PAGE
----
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Books on Grief 

  • Anchored by Erin Cushman  

  • A Guide for Fathers: When a Baby Dies by Tim Nelson 

  • A Grace Disguised by Jerry Sittser

  • Empty Arms by Pam Vredevelt

  • Empty Cradle, Broken Heart by Deborah Davis

  • Motherhood after Miscarriage by Kathleen Diamond

  • Grieving the Child I Never Knew by Kathe Wunnenberg 

  • I Will Carry You by Angie Smith

  • Heaven by Randy Alcorn

  • The One Year Book of Hope by Nancy Guthrie

  • Choosing to See: A Journey of Struggle and Hope by Mary Beth Chapman

  • Walking with God through Pain and Suffering by Timothy Keller

  • A Grief Observed by C.S. Lewis

  • I’ll Hold You in Heaven by Jack Hayford

  • When God Doesn’t Fix it by Laura Story

  • And Still She Laughs by Kate Merrick

  • Holding on to Hope by Nancy Guthrie

  • It's OK that You're Not OK by Megan Devine

Books for Children:

  • We Were Gonna Have a Baby, But We Had an Angel Instead by Pat Schwiebert

  • Heaven is For Real for Little Ones by Todd Burpo

  • Something Happened by Cathy Blanford

Expectations of Grief

Grief is unique. Grief is hard. It may be the hardest work you’ve ever done. It is physically and emotionally exhausting. Even when you don’t notice it, it is there. There is no script for how your grief journey is going to go. No one can tell you how you should feel or how long you are going to feel it. Your grief is unique and different from anyone else’s. Your feelings are valid, regardless if someone else does not feel that way. Grief impacts all areas of your life. These are just a few of the many things you may experience during your grief journey:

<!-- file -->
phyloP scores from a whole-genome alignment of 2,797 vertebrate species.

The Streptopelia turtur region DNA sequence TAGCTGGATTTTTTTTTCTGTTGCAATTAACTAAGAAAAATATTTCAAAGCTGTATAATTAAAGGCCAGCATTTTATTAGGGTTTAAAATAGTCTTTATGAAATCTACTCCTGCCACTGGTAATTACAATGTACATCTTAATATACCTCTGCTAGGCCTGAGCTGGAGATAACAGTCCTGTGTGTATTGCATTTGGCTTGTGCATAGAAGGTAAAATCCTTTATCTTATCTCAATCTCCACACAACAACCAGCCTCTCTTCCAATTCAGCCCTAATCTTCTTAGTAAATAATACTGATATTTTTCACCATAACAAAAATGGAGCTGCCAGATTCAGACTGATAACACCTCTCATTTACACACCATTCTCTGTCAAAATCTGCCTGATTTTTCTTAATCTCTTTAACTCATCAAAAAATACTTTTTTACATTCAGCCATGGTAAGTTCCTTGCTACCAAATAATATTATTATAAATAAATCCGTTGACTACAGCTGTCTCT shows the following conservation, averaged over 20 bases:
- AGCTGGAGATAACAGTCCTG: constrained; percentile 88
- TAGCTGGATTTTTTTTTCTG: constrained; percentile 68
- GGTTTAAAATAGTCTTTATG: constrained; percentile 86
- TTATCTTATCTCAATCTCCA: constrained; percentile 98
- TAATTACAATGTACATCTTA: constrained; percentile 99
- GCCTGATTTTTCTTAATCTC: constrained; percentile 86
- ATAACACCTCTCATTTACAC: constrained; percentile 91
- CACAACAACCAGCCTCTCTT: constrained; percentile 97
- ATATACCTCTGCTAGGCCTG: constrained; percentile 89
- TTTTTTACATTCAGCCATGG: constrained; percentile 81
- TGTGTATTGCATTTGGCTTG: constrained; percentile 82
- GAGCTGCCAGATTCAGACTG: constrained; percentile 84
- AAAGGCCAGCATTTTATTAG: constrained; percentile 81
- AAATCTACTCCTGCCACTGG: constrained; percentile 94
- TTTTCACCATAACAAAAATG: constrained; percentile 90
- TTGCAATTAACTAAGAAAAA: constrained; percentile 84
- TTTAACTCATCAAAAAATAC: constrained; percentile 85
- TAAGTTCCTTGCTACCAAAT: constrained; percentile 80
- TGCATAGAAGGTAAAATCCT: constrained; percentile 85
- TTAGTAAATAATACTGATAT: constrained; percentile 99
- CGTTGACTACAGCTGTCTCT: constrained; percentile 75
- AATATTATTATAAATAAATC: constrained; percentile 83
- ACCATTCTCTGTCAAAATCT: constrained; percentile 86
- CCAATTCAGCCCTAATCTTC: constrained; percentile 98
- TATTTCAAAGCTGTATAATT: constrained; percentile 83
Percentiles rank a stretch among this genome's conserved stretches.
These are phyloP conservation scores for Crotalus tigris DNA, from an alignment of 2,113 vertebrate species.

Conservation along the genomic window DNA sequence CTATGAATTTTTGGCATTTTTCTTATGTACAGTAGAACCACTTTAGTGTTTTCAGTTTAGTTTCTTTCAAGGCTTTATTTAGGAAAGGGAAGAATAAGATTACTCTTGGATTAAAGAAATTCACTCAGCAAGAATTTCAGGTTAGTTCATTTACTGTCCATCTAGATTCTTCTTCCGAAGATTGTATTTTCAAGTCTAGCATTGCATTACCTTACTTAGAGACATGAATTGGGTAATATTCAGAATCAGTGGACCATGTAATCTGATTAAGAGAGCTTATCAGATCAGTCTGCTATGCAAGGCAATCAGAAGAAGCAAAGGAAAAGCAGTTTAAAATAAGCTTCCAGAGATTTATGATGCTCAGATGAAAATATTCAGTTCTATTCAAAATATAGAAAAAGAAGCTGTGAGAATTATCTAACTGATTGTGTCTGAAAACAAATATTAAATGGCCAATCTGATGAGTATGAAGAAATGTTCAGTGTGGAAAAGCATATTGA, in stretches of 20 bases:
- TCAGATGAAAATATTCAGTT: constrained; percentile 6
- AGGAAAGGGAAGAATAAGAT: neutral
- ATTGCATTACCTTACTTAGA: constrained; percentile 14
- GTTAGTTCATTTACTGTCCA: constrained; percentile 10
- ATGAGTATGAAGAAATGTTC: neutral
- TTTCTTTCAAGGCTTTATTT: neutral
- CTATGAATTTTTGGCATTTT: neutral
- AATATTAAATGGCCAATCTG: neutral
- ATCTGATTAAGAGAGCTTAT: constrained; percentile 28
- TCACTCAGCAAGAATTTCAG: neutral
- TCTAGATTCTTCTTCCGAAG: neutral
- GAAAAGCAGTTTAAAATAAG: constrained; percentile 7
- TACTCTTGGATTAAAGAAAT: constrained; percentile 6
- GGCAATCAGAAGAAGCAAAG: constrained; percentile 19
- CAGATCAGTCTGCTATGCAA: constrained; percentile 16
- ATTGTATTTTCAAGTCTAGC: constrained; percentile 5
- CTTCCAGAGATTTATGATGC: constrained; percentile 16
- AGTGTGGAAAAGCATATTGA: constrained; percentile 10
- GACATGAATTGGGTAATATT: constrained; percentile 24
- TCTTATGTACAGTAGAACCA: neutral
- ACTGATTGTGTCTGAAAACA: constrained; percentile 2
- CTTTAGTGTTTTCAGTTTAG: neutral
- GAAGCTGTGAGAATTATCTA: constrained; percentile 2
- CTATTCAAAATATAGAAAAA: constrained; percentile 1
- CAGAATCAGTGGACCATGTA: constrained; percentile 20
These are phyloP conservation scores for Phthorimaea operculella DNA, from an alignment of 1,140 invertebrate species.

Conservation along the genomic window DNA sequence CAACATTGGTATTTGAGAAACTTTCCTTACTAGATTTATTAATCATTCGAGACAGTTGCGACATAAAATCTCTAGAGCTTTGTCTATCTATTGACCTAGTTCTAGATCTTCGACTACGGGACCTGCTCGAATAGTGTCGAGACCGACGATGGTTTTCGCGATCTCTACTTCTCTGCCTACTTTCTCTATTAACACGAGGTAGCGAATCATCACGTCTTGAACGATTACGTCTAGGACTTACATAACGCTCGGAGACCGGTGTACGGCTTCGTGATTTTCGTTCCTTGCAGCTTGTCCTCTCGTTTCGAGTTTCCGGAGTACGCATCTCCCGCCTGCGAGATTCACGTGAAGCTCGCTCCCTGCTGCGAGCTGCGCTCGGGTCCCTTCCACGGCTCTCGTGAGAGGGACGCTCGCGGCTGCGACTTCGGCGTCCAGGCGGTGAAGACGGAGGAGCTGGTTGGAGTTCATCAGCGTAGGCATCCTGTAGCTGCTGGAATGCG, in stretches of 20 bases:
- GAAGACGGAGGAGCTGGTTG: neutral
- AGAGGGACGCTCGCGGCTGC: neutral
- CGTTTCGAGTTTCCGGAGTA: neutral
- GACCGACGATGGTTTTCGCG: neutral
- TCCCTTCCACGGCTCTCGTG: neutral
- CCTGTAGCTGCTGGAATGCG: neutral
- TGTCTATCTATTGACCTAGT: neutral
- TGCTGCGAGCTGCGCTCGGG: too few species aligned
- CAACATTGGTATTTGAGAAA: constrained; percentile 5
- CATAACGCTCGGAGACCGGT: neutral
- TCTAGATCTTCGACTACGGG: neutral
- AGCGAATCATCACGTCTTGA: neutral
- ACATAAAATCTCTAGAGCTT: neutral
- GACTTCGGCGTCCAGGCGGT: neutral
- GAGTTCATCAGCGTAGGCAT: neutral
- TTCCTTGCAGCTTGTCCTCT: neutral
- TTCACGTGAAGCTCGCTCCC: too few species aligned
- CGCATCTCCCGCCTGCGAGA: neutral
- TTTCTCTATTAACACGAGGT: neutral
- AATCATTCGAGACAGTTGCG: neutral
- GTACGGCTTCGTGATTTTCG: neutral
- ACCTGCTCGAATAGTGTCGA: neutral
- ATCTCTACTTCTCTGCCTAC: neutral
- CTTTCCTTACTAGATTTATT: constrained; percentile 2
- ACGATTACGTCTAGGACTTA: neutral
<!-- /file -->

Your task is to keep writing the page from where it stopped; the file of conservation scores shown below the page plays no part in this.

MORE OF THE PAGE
As you are traveling this road, I encourage you to be gentle with yourself and be patient. Some days you will feel great and then suddenly, you’re in the thick of your loss all over again. Grief is a process and this loss you have experienced will never be forgotten, but the pain you feel will lessen over time. Additionally, the grief journey is unique to each individual. Your partner or spouse will not be grieving the same way that you are. You must communicate and extend each other grace during this time. Men and women differ in so many ways emotionally and grief is no different. Grief will touch every single square inch of your life. These are just a few of things you may experience throughout this journey.

Physical Effects of Grief:

  • Chest pain or shortness of breath

  • Empty feeling in abdomen

  • Aching arms

  • Fatigue or lack of energy

  • Headache

  • Change in sleep habits-excessive or not sleeping at all

  • Loss of sexual desire

  • Weight changes

  • Restlessness

  • Gastrointestinal symptoms such as constipation, diarrhea, or abdominal pain

Emotional/Psychological Effects of Grief: 

  • Denial

  • Guilt

  • Anger

  • Bitterness

  • Depression

  • Mood swings

  • Irritability

  • Sadness

  • Difficulty concentrating

  • Decreased self-esteem

  • Dreams

  • Thoughts of death and dying-if you are having thoughts about taking your own lifeplease seek help immediately.

National Suicide Prevention Hotline 24/7 1-800-273-8255

Spiritual Effects of Grief: